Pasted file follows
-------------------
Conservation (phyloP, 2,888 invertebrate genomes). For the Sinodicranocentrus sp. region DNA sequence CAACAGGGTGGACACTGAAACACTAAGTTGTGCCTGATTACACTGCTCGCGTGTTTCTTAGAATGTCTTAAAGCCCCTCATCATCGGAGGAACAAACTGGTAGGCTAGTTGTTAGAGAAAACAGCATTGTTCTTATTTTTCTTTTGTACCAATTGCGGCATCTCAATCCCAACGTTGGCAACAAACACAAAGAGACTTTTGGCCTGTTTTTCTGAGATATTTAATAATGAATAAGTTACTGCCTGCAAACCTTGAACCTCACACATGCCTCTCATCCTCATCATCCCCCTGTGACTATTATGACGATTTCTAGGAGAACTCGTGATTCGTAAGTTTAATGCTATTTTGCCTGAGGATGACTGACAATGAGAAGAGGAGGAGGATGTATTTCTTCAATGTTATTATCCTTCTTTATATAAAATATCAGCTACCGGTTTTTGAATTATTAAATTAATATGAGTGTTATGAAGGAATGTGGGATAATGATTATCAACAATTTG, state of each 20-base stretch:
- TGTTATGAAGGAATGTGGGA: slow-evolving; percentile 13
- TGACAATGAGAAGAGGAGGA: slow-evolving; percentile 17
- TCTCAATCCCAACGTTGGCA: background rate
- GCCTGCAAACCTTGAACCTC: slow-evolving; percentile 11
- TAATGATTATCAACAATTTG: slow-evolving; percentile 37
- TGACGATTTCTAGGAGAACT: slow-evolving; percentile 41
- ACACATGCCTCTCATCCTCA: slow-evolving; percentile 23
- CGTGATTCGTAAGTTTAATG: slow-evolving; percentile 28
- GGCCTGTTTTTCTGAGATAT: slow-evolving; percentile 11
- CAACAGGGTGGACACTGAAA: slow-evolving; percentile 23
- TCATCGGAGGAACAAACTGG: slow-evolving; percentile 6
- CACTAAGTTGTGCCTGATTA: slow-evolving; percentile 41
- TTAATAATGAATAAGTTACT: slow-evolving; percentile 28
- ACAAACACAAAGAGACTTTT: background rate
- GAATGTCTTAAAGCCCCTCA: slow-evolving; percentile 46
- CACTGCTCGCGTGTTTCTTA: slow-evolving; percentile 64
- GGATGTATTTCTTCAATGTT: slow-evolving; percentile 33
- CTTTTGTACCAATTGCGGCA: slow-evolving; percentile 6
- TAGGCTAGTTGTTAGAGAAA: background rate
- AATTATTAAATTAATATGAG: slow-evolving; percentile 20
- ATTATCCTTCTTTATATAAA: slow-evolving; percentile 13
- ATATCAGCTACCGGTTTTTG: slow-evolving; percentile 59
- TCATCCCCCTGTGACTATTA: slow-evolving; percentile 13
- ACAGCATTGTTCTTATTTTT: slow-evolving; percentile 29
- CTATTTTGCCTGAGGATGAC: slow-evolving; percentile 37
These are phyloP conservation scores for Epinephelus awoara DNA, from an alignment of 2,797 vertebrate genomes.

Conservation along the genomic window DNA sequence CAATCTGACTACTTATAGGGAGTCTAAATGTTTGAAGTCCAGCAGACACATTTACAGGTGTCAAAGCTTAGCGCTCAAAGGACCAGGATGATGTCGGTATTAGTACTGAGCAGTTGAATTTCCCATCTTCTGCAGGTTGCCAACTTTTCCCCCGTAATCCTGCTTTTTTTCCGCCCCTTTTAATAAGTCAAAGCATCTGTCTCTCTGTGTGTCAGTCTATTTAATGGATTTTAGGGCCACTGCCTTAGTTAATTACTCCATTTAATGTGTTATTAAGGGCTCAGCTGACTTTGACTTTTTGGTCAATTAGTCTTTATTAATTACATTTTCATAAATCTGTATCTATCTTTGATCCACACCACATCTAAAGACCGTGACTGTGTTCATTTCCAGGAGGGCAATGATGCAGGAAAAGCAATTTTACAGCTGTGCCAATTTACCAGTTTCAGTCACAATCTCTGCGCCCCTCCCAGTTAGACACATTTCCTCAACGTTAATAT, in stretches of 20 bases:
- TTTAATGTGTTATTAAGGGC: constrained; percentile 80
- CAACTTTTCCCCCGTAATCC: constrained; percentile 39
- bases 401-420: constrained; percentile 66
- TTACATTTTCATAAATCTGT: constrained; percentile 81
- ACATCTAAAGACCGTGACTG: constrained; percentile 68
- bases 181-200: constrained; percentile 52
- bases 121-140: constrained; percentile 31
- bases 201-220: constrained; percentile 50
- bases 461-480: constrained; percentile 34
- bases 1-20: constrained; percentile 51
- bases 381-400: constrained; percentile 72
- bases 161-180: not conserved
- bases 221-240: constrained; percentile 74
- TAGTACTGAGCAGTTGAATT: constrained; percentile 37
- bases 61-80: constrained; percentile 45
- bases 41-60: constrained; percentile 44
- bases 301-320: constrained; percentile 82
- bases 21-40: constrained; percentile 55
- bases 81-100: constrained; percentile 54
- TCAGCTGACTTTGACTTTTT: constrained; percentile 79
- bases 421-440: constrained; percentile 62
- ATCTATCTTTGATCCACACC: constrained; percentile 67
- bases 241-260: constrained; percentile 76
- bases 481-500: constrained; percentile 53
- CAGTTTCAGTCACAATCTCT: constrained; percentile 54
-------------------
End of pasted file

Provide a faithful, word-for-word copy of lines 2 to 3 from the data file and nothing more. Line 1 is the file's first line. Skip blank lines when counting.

- TGTTATGAAGGAATGTGGGA: slow-evolving; percentile 13
- TGACAATGAGAAGAGGAGGA: slow-evolving; percentile 17